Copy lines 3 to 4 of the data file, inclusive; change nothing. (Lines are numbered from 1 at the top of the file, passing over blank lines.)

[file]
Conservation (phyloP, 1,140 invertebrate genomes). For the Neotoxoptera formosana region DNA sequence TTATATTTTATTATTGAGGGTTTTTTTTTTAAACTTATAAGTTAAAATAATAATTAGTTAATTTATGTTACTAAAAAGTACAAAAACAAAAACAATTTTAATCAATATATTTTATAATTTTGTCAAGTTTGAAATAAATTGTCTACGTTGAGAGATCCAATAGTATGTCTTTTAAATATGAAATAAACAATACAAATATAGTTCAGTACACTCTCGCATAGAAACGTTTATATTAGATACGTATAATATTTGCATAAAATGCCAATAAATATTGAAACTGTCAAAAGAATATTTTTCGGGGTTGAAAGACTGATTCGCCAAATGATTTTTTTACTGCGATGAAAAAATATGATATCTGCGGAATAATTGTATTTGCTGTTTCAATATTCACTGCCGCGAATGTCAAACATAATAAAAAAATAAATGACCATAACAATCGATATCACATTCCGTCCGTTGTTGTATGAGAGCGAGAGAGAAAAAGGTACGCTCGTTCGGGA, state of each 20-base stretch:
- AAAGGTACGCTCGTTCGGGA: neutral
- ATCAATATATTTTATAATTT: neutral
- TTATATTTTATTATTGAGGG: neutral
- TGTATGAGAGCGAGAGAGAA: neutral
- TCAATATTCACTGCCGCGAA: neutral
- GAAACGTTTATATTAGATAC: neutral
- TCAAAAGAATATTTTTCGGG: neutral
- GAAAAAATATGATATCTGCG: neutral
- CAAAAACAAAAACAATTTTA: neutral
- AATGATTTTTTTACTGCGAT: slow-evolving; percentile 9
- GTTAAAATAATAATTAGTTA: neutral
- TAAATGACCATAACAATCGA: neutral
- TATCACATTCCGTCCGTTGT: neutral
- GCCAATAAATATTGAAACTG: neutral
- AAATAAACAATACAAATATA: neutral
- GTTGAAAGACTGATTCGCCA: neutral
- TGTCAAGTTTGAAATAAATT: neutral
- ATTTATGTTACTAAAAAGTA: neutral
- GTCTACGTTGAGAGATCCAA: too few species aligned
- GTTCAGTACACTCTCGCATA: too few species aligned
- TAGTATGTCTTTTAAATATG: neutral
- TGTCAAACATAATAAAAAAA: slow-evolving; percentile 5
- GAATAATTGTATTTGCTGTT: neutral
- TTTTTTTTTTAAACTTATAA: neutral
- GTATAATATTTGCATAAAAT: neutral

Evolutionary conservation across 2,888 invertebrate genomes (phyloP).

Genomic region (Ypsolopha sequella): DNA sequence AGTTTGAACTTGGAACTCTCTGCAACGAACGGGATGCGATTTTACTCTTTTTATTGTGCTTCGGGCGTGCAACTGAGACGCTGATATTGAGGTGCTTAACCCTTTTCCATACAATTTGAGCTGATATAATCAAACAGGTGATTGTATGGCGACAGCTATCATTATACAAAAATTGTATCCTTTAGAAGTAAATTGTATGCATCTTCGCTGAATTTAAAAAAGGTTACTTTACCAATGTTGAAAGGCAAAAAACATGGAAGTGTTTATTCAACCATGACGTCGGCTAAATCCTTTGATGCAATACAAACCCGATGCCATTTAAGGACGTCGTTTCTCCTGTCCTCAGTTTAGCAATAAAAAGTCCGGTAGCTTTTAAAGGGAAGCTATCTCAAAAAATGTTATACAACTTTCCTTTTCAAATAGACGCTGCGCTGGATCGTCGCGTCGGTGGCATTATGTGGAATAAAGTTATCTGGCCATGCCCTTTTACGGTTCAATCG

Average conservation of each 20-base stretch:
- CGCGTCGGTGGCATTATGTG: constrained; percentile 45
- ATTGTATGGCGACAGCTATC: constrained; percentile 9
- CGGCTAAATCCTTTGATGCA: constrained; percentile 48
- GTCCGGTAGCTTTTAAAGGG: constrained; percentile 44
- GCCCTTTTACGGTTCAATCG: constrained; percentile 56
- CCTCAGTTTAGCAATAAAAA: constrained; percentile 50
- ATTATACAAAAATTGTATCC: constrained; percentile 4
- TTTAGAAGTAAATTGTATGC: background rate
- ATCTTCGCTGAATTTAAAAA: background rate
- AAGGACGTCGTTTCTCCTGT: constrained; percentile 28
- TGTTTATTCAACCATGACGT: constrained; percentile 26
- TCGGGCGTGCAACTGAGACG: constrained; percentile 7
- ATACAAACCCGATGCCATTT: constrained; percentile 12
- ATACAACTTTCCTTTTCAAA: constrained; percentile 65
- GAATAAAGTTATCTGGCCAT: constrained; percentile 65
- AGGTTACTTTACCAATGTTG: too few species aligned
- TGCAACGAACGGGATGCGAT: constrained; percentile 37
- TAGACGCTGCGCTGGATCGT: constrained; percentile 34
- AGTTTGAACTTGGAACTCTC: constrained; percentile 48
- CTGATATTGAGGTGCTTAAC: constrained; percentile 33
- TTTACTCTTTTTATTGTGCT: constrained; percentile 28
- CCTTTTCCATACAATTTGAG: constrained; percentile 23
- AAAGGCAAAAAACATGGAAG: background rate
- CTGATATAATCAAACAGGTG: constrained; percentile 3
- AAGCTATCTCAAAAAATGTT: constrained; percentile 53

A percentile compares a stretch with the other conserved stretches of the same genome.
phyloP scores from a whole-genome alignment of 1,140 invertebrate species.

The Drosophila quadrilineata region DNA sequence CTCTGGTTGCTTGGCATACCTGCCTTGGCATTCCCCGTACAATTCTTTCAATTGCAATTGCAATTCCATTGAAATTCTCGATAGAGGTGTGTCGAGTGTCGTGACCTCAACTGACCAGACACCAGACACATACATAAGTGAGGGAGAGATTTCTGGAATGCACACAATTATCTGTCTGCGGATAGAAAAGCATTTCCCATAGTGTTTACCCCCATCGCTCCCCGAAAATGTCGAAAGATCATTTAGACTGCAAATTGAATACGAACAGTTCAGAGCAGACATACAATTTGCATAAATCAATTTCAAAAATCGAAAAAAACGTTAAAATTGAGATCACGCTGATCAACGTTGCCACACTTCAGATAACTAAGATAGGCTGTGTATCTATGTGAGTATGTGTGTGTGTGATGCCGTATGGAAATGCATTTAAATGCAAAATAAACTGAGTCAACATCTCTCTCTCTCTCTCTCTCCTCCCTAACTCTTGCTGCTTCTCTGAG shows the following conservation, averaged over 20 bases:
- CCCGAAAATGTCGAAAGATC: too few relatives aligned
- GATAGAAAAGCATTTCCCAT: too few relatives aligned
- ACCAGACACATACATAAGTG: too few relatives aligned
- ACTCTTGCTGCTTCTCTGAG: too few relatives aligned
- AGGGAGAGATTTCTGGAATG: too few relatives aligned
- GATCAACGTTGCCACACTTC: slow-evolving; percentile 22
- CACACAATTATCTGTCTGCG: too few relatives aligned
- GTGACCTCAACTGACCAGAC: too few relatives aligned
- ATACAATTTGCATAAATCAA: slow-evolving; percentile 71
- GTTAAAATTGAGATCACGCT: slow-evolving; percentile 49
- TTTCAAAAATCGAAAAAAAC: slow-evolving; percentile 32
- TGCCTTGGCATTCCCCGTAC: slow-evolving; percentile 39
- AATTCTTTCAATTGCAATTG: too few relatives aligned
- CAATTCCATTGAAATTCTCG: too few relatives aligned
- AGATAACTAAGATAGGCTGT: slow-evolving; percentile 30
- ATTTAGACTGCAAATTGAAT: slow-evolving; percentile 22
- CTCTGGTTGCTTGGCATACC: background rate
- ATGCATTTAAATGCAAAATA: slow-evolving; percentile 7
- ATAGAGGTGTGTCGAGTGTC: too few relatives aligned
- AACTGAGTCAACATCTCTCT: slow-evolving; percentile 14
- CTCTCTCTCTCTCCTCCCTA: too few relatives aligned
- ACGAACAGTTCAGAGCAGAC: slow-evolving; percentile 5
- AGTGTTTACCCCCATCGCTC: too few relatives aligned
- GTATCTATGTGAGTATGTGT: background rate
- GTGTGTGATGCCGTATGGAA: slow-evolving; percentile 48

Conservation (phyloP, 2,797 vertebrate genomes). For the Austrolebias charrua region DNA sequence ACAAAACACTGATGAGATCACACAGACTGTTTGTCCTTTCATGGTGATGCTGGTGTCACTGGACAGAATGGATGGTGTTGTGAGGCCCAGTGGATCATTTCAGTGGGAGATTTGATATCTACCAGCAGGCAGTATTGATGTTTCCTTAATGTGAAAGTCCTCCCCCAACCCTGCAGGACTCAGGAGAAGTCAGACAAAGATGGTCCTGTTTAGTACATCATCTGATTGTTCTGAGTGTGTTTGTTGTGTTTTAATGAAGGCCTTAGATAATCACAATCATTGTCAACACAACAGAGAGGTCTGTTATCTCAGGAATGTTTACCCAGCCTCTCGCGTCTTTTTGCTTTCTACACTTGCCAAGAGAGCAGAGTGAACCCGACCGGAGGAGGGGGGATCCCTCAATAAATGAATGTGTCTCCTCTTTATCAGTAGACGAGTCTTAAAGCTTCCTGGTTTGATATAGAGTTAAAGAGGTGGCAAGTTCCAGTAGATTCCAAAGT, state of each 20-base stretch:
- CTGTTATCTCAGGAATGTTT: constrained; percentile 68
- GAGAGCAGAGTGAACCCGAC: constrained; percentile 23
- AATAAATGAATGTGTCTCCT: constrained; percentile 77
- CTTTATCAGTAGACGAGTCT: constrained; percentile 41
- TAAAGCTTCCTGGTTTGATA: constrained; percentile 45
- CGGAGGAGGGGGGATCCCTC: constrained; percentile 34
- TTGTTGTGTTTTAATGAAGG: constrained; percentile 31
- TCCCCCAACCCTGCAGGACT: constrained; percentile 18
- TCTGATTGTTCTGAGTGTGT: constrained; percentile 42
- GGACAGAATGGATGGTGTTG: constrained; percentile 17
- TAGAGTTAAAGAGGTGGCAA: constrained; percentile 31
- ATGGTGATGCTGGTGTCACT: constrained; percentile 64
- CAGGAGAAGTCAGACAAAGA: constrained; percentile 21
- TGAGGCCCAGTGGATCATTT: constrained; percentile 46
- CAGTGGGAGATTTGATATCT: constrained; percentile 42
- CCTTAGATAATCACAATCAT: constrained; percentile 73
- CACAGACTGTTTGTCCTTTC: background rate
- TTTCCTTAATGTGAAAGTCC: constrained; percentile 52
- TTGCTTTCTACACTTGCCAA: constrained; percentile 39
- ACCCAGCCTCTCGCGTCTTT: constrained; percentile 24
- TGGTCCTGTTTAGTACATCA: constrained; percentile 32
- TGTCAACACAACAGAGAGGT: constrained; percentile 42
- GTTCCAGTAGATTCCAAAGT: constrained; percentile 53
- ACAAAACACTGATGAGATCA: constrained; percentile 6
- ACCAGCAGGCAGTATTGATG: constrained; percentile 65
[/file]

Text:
- ATCAATATATTTTATAATTT: neutral
- TTATATTTTATTATTGAGGG: neutral